Mohsen Namjoo at the Orpheum Fuses East, West
L.A's Orpheum theater was buzzing with anticipation on the evening of May 20th, 2012, as the inimitable Iranian composer-musician Mohsen Namjoo came to town to present his latest (and as yet unreleased) pieces under the collective title thirteen/eight. From the moment the curtain went up it was clear something marvelous was afoot: the instruments accompanying Mr. Namjoo's setar included an upright bass, a full drum kit, and a pair of synthesizers; and the band took no time to get jamming on these. Two hours later, the buzz had turned from anticipation to awe, amazement, and satisfaction at having witnessed another extraordinary performance.
"Fusion" is by no means a novel or revolutionary idea: just drop into any LA restaurant, slide in any Bollywood DVD, or turn on Persian pop radio and you will likely find east and west jostling for space, often wrestling uncomfortably for the upper hand. It takes someone as talented, thoughtful, and inventive as Mr. Namjoo to pull it off in a manner that is not only groundbreaking but meaningful and enthralling—as he has done from the very beginning of his career. When his first album Toranj was released in 2007, the unheard-of blending of classical Iranian music and poetry with western rock and blues sent the more tradition-minded running for earplugs; but those who took their time with the work came away with a challenging and deeply rewarding musical experience. Over the years since Toranj, Mr. Namjoo has established himself as a relentless experimenter; and his new work proves his determination to continue forging ahead on that path.
Musically, Mr. Namjoo has now turned his focus onto Jazz, and the marriage of this supremely American form with some of the most venerated and sacrosanct aspects of Iranian music. He has succeeded in reinvigorating a sometimes soporific musical form by injecting into it the superlative energy of Jazz. With its relentlessly gripping vibe and dearth of tedious passages, the Orpheum performance was a testament to this success.
Mr. Namjoo has also found kinship between Jazz's love for open structures and improvisation, and an area of Persian music referred to as "limping rhythms"—where the time signatures do not follow the expected symmetry of beats. The title "thirteen/eight" actually describes one such time-signature, and the eponymous track—a foray into jazz improv by way of Stravinsky—proved to be one of the concert's highlights
Lyrically, Mr. Namjoo continues to mine the work of Rumi and Hafez—but in a way that is again radically different from what has been done by others before him. His penchant for breaking apart this sacred poetry and reassembling it with unexpected cadences and ironic phrasings produces astonishingly powerful and subversive results which even a purist like myself cannot begrudge.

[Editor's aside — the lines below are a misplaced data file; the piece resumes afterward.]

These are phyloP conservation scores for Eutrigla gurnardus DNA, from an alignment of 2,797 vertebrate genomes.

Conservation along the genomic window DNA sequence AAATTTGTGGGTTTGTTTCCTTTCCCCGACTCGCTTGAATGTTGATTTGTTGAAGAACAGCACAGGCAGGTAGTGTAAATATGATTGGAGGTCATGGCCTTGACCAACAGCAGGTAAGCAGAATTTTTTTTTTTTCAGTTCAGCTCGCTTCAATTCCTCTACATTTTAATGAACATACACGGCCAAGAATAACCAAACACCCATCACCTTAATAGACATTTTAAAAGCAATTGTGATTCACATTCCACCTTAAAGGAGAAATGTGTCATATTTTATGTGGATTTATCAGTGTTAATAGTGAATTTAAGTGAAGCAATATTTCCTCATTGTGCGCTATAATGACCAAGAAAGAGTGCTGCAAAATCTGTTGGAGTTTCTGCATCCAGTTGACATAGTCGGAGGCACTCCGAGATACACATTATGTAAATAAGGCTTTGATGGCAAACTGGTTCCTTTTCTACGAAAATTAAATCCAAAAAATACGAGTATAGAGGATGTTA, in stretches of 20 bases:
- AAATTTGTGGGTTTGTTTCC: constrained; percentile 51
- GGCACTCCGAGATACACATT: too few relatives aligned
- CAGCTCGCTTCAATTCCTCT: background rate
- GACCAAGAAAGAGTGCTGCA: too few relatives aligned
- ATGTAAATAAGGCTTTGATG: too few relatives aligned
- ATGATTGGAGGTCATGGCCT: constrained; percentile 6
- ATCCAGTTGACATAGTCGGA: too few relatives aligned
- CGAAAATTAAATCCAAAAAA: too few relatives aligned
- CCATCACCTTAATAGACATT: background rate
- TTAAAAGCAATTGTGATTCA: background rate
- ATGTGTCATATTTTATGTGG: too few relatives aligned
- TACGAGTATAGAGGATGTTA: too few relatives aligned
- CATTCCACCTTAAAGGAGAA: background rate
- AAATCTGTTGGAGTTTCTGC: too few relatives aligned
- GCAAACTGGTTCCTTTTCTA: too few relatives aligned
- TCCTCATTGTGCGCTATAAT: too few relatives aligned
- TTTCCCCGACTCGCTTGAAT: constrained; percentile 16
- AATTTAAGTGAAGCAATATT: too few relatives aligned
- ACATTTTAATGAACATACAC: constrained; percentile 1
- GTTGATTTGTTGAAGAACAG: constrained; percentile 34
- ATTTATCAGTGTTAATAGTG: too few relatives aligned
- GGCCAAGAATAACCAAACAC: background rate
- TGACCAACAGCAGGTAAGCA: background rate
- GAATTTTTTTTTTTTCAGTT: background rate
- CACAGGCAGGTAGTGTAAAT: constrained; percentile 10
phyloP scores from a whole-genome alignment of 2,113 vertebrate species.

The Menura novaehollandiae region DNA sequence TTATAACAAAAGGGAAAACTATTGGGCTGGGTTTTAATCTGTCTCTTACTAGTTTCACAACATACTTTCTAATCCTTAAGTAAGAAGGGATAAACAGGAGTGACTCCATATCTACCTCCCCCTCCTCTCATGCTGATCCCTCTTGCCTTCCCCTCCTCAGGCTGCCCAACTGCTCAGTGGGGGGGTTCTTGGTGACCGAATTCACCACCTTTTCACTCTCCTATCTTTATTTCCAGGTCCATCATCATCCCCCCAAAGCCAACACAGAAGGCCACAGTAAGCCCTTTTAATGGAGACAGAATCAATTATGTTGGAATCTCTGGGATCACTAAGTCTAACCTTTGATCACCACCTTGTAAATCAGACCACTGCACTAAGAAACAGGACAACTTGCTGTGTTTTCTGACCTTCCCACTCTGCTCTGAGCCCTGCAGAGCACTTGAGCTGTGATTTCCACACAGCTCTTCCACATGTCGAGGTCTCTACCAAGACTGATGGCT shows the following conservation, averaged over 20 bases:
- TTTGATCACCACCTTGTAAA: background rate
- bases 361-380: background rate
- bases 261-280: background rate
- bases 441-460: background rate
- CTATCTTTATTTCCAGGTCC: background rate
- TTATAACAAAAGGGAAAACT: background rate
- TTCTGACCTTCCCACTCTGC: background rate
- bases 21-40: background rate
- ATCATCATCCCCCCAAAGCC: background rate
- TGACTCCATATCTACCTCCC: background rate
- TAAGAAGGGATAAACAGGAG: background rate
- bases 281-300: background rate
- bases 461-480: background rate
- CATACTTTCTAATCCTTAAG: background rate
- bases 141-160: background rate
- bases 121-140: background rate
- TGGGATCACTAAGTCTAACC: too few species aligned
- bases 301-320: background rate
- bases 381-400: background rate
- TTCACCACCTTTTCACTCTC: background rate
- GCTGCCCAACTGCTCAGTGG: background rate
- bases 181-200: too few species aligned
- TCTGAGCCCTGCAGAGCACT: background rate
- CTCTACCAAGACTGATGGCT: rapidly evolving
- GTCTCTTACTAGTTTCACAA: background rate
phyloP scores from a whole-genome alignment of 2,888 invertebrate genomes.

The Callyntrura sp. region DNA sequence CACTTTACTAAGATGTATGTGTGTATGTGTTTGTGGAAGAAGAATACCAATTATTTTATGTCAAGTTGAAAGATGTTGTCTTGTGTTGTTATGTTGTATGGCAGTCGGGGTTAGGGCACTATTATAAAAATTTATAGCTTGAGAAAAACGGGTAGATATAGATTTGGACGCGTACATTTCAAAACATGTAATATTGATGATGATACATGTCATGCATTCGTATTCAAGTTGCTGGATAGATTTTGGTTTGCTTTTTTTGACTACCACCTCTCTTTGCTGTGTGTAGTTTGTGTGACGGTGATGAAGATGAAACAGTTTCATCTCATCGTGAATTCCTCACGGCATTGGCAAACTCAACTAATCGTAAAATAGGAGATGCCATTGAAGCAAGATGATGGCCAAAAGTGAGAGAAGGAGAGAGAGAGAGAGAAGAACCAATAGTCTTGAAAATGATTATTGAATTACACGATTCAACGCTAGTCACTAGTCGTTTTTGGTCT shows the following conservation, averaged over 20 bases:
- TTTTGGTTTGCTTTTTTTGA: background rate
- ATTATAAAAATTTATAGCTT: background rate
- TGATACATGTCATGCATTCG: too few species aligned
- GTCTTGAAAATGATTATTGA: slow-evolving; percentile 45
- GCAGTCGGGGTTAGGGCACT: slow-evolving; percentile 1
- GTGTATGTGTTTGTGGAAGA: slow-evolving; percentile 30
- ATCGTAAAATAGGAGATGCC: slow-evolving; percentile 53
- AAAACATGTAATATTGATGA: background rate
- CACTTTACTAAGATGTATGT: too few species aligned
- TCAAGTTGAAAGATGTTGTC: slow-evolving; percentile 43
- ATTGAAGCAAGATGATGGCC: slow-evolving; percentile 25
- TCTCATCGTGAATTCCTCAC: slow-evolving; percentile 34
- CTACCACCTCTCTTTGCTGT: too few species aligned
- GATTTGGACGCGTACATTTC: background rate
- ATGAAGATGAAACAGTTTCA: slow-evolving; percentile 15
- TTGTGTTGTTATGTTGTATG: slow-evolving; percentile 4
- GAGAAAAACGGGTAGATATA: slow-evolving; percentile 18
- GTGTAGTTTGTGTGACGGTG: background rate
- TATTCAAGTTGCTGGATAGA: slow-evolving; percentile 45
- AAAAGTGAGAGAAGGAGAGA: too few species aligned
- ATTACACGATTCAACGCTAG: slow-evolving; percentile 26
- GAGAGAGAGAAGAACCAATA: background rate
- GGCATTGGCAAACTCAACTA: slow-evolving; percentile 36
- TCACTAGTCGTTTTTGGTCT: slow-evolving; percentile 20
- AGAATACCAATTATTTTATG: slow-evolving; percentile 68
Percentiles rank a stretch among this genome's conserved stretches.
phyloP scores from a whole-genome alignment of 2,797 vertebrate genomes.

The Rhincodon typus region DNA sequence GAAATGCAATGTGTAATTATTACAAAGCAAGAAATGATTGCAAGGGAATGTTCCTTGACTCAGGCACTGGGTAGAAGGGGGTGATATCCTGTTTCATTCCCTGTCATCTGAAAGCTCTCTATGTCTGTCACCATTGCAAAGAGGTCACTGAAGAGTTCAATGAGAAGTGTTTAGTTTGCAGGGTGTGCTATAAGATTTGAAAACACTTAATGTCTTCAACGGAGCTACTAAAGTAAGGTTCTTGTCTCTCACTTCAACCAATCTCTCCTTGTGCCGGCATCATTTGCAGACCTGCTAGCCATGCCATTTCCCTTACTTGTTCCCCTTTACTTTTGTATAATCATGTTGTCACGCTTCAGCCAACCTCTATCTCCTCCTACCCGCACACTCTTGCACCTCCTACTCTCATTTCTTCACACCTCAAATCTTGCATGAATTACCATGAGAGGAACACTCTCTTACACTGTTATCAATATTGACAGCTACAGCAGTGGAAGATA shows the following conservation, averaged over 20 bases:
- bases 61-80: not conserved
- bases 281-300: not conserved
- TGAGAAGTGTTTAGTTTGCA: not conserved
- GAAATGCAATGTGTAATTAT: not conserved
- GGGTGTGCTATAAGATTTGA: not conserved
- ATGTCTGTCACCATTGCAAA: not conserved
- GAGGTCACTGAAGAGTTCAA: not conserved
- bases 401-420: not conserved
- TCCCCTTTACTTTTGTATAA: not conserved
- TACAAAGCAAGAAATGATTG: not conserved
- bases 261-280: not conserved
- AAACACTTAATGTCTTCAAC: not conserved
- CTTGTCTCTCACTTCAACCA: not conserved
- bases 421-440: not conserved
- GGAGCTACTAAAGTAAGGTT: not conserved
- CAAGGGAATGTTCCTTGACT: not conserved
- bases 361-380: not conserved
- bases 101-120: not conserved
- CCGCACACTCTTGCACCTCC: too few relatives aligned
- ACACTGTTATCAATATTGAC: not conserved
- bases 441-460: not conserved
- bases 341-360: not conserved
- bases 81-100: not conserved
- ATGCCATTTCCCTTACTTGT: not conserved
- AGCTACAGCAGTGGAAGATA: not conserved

In the pieces where the lyrics are entirely his own, Mr. Namjoo finds even more room for irony; this was particularly evident in the song "Khat Bekesh," (based in part on Dean Martin's "Sway") in which he encourages expats like himself to stop waiting for Iran to become the country they imagine in their fantasies. But Namjoo's bluntness—and his tendency to push the envelope to the verge of comedy—are always mitigated by the sense of sincerity and frankness that emanates from his words and shines through his voice despite the signature vocal acrobatics.
In the concert's second half Namjoo was joined by an entirely different band, this time including two guitarists (Mohammad Talani and Siamack Sanaie) as well as the legendary Greg Ellis on percussion. Mr. Ellis, it must be said, is a composer and bandleader in his own right, and an invaluable asset to any ensemble (he has played with groups from Beck to Billy Idol and partnered with Azzam Ali on Vas for eight years). Surrounded by an eclectic set of eastern drums, he performed as though in a trance, keeping the complex backbeats with astounding precision, always coaxing the perfect tone from each of the skins. Special mention should also go to keyboardist Robert Shelton, whose goosebump-inducing work on the Fender Rhodes & Horner Clavinet stood out among the night's many pleasures.
The concert ended with both bands swinging away on a jazzed-up version of the song "Ro Sar Beneh," familiar from the Toranj album yet transformed into something entirely different. It was yet another reminder that bringing together all these musicians and so many disparate elements to produce work that is continually fresh and fascinating requires not only immense musical aptitude but a supreme drive for innovation and expansion—a combination that in Mr. Namjoo's case can only be described as genius.
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